Annales of England by John Stow. 22 Jan 1552. The 22 of January Edward duke of Somerset (age 52) was beheaded on the tower hill [Map]. The same morning early the consables of every warde in London (according to a precept directed from the counsell to the Mayor) streightly charged every householde of the same citie not to depart any of them out of their houses before ten of the clocke of that Day, meaning thereby to restraine the great number of people, that otherwise were like to have bene at the said execution: notwithstanding by seven aclock the tower hill [Map] was covered with a great multitude, repairing from all parts of the citie, as well as out of the suburbs, and before 8 of the clocke the duke was brought to the scaffold inclosed with the kings gard, the sherifs officers, the warders of the Tower, & other with halbards: the Duke being ready to have been executed, suddenly the people were driven into a great feare, few or none knowing the cause: wherfore I thinke it good to write what I saw concerning that matter.

Thee people of a certaine hamlet, which were warned to be there by 7. of the clocke to give their attendance on the liuetenant, now came through the posterne, & perceiving the D. (age 52) to be alreadie on the scaffold, the foremost began to run, crying to their followes to fellow fall after, which suddennes of there men being weaponed with bils and halbards thus running, caused the people which first saw them, to thinke some power had come to have rescued the duke from execution, and therefore to crie away, away, whereupon the people ran some one way some another, many fell into the tower ditch, and they which tarried thought some pardon had been brought, some saide it thundered, some that a great rumbling was in the earth under them, some that the ground moved, but there was no such matter, more than the trampling of their feete, which made some noise.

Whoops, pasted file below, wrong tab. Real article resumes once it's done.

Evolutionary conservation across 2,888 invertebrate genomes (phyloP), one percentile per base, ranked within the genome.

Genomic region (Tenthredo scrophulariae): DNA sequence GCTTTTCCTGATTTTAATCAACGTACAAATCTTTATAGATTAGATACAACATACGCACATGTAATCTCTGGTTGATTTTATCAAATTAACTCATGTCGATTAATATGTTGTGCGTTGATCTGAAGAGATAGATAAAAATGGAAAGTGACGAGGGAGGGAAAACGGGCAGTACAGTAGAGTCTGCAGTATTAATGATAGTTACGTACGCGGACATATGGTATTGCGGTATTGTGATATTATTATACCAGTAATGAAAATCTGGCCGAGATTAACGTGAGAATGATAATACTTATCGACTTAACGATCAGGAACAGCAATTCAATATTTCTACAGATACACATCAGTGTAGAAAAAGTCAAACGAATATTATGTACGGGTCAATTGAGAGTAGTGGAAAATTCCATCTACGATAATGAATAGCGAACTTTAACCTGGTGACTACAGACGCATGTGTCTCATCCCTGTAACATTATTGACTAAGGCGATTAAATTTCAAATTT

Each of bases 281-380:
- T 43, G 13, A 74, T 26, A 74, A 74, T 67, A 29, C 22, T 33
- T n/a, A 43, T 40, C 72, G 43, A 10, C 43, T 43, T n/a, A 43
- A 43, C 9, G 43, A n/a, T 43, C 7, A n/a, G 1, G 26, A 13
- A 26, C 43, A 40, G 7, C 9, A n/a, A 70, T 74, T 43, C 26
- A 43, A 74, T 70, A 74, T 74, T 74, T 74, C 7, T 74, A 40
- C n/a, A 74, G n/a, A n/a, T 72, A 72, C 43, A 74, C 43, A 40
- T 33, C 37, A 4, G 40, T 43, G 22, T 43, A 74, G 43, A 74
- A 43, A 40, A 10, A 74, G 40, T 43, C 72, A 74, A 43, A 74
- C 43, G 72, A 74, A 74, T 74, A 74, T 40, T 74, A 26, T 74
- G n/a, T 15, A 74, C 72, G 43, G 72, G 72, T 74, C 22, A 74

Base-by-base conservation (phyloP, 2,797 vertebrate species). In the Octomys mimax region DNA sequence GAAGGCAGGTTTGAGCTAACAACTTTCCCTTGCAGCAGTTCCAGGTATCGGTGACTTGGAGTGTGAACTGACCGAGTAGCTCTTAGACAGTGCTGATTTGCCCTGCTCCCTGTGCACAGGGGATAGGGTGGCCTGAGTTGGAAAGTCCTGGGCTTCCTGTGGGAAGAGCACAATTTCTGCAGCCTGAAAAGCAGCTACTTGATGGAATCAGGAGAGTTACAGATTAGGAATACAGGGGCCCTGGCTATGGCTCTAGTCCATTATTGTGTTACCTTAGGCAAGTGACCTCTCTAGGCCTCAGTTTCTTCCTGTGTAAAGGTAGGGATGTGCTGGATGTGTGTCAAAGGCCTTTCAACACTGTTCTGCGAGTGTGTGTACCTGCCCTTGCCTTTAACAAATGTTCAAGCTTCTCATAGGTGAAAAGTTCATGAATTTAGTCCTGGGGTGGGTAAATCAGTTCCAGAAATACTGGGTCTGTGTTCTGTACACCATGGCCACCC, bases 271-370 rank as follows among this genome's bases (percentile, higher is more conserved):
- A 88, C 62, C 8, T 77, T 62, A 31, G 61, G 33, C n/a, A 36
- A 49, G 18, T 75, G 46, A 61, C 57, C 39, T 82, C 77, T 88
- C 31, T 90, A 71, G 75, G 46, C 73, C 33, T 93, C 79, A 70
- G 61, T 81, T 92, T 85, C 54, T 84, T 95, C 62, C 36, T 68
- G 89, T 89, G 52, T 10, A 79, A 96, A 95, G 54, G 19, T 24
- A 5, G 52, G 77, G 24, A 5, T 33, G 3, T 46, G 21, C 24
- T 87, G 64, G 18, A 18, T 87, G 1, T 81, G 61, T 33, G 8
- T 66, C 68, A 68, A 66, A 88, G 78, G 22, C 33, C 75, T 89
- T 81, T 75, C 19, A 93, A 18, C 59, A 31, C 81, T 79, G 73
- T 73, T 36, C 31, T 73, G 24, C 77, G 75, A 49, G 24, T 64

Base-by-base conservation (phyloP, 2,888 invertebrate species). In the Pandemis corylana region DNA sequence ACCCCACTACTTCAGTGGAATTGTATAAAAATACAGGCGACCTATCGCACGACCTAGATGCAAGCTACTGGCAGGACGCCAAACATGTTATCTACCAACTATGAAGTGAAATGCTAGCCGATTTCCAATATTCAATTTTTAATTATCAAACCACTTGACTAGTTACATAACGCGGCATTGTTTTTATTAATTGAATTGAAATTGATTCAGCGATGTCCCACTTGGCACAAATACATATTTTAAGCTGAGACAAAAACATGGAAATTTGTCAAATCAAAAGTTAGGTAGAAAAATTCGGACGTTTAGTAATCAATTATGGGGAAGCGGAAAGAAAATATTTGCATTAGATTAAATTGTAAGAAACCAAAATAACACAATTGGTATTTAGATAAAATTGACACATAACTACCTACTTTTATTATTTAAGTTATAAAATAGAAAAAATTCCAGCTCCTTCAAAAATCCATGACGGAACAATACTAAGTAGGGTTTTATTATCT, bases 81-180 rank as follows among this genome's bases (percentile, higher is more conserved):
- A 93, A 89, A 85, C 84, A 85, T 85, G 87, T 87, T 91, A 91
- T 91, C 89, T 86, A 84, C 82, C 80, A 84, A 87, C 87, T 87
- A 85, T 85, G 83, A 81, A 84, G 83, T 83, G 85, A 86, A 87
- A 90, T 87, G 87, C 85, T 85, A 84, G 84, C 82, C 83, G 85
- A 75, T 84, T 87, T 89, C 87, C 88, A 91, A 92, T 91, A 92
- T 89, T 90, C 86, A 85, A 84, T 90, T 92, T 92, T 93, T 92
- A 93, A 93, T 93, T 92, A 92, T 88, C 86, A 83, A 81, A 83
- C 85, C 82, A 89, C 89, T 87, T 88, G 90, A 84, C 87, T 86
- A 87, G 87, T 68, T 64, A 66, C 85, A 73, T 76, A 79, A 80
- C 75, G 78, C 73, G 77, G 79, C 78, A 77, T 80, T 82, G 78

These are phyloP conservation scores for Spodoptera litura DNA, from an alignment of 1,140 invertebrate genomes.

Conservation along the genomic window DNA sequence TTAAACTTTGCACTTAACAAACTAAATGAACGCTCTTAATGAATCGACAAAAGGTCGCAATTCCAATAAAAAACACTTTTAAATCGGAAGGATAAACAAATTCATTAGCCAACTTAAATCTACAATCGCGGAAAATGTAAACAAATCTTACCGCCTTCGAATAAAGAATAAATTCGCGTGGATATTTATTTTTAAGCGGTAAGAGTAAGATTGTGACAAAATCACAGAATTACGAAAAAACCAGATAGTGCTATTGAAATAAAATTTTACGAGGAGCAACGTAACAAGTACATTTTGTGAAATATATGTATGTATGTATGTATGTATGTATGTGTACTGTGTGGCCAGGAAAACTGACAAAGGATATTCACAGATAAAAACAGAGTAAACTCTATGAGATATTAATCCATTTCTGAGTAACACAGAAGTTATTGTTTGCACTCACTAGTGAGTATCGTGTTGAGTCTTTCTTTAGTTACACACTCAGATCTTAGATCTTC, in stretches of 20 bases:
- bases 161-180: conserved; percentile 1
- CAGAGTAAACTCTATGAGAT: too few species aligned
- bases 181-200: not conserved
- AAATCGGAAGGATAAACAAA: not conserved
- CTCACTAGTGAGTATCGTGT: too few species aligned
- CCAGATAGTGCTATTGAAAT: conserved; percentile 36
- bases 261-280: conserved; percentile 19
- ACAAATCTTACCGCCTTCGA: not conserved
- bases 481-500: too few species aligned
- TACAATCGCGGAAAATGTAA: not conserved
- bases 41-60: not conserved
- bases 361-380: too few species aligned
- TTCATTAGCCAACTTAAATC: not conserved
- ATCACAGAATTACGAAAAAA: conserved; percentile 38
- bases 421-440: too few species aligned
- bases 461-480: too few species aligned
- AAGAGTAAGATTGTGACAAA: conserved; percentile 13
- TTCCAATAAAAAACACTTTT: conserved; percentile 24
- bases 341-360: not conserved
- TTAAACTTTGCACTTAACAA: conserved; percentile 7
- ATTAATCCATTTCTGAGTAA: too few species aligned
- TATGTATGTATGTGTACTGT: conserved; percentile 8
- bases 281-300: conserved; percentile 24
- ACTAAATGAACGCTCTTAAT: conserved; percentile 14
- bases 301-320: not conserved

Wriothesley's Chronicle. 22 Jan 1552. Fryday, the 22 of January, 1551-[2], Edward Seimer (age 52), Duke of Somersett, was beheaded at the Tower Hill [Map], afore ix of the clocke in the forenone, which tooke his death very patiently, but there was such a feare and disturbance amonge the people sodainely before he suffred, that some tombled downe the ditch, and some ranne toward the houses thereby and fell, that it was marveile to see and hear; but howe the cause was, God knoweth.

On 22 Jan 1552 Edward Seymour 1st Duke Somerset (age 52) was beheaded at Tower Hill [Map]. He was buried at St Peter ad Vincula Church, Tower of London [Map]. Duke Somerset, Earl Hertford, Viscount Beauchamp forfeit. His great-grandson William Seymour 2nd Duke Somerset was restored to the titles in 1660.

Diary of Edward VI. 22 Jan 1552. The duke of Somerset (age 52) had his head cat of apon Towre hill [Map] betwene eight and nine a cloke in the morning.